10. Stand squarely on both feet. Don’t lean on one foot; distribute your weight evenly over both feet. It’s harder to push someone over if they’re standing squarely, so this stance will make you feel more powerful.

Sharon’s feet: firmly grounded, of course

And if you want to tap into some more presentation tricks, read my Guardian article on How to do hypnotic presentations.

Glitter, goals and getting ahead in business

Here’s some advice for entrepreneurs that you probably won’t read in the Harvard Business Review. You have to know when to hit yourself on the head with a rolled-up newspaper.

More of that later. But first, here’s what people said when I asked them for their best business tips.

Have a big hairy goal and beware of glitter

“Futerra, the sustainability communications company, advocate having a Big Hairy Audacious Goal goal’ in their Santa Sustainability Report,” says Jenny Searle of Jenny Searle Associates. “I love this idea, and their Rules of the Game are well worth a read too.”

Jenny also mentions the perils of being distracted by shiny things. “When I was at college Graham Clarke, the etcher and engraver, told me to ‘reject 90% of what comes your way in life’. In today’s multi-information world this sounds a bit unfeasible, but I think he was right. It’s easy to lap up too much and drown with a gurgle as your hand reaches up trying to click on another link….or even back in the 80s to be influenced by too many glittery things at the expense of the one pure goal.”

Know when to go… and stop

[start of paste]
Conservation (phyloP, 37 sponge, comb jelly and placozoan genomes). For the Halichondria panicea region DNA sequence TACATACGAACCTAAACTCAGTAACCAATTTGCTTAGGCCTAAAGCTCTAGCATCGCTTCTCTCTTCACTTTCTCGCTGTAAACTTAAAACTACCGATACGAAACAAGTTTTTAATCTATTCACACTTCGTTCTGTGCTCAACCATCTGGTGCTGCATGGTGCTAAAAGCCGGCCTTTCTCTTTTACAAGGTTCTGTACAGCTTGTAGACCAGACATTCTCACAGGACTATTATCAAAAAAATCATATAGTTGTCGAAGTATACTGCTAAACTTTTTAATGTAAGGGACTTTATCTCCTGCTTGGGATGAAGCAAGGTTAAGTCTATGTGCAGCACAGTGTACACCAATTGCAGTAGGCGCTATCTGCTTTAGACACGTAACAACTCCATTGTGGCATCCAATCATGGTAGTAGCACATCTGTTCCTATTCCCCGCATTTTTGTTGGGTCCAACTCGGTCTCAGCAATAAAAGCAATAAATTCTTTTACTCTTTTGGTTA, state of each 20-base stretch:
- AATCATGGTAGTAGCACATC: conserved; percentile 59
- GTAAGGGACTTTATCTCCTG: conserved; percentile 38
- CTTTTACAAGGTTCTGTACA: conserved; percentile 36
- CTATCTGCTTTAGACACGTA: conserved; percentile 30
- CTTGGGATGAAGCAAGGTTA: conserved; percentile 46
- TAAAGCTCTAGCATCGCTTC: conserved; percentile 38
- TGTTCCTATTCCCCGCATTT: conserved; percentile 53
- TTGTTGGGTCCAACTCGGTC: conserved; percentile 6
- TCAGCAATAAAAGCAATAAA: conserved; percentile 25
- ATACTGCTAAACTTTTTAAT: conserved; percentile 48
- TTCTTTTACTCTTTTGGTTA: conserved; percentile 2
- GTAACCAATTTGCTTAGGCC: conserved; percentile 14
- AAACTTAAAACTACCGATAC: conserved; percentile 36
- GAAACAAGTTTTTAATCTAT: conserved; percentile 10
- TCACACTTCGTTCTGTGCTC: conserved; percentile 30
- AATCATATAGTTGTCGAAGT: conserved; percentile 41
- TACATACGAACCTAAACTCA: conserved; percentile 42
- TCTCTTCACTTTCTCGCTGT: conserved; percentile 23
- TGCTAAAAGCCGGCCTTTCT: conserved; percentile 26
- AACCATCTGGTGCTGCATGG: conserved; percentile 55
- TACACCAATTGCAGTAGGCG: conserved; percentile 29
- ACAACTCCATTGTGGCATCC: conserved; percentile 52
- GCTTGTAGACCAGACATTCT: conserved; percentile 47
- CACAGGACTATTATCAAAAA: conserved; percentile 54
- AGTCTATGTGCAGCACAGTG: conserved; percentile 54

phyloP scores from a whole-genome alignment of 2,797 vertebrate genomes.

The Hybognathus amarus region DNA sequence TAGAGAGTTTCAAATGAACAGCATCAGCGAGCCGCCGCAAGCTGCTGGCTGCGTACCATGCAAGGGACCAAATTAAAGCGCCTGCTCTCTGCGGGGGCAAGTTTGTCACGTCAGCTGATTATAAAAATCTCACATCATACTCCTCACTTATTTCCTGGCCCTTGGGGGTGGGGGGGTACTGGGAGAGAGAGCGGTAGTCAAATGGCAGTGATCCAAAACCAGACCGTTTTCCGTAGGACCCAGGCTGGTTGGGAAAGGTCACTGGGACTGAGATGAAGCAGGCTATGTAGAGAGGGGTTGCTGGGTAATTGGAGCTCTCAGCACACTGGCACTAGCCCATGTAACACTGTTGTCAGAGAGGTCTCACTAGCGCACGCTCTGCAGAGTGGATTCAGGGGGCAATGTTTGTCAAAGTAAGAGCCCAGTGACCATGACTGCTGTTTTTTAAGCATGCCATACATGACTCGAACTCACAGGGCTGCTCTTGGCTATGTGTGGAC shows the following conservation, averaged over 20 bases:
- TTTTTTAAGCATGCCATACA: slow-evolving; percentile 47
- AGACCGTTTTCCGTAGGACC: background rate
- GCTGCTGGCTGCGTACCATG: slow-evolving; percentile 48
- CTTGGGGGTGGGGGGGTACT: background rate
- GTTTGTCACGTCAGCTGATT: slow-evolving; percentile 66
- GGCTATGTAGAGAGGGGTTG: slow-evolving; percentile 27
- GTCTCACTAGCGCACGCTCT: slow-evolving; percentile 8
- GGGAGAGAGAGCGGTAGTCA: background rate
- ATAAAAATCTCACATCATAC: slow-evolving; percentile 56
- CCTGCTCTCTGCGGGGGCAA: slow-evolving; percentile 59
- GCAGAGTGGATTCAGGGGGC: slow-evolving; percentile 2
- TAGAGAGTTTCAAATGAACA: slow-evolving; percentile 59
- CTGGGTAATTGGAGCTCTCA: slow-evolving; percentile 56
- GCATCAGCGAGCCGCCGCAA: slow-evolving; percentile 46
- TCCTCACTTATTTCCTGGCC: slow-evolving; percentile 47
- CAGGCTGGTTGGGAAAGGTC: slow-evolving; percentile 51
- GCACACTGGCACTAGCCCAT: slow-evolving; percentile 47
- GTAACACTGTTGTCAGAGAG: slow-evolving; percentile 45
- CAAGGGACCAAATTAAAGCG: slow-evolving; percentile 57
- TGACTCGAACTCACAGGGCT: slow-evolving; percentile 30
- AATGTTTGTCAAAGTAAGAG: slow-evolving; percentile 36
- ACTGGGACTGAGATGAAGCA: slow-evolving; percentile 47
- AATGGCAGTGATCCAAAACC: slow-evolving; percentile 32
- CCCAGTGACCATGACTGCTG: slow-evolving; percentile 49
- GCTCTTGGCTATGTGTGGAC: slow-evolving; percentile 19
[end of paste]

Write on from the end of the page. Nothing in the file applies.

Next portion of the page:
“Generally, I’d say ‘You reap what you sow’ and ‘If at first you don’t succeed…’”, says Fred Rutter of Spring Communications. “But on indecisive afternoons, I follow Mark McCormack’s advice – ‘If in doubt, delay!’”

A positive attitude draws in new business

“With 25 years of working for clients in the management education and consultancy sector, I’ve read more business advice than any entrepreneur has the right to receive,” says Victoria Jebens of Jebens Design.

The two best bits of advice she’s received are:

  • Don’t fret about starting a new business in a recession – it’s often a great time to start.
  • Don’t be afraid to expand. For a micro business, taking on those first one or two extra team members seems like a huge step, but you won’t regret it.

And the advice she’d give is:

  • Success breeds success – it’s remarkable how much new business a positive attitude brings in.
  • Always give your clients solutions not problems. Don’t explain to a client why something won’t work – give them something that will.

Be useful and know your value

The first, succinct piece of advice from Andrew Waller of Remit Consulting is: “Be useful.”

His second piece of advice could be summarised as ‘Know the value of your experience’.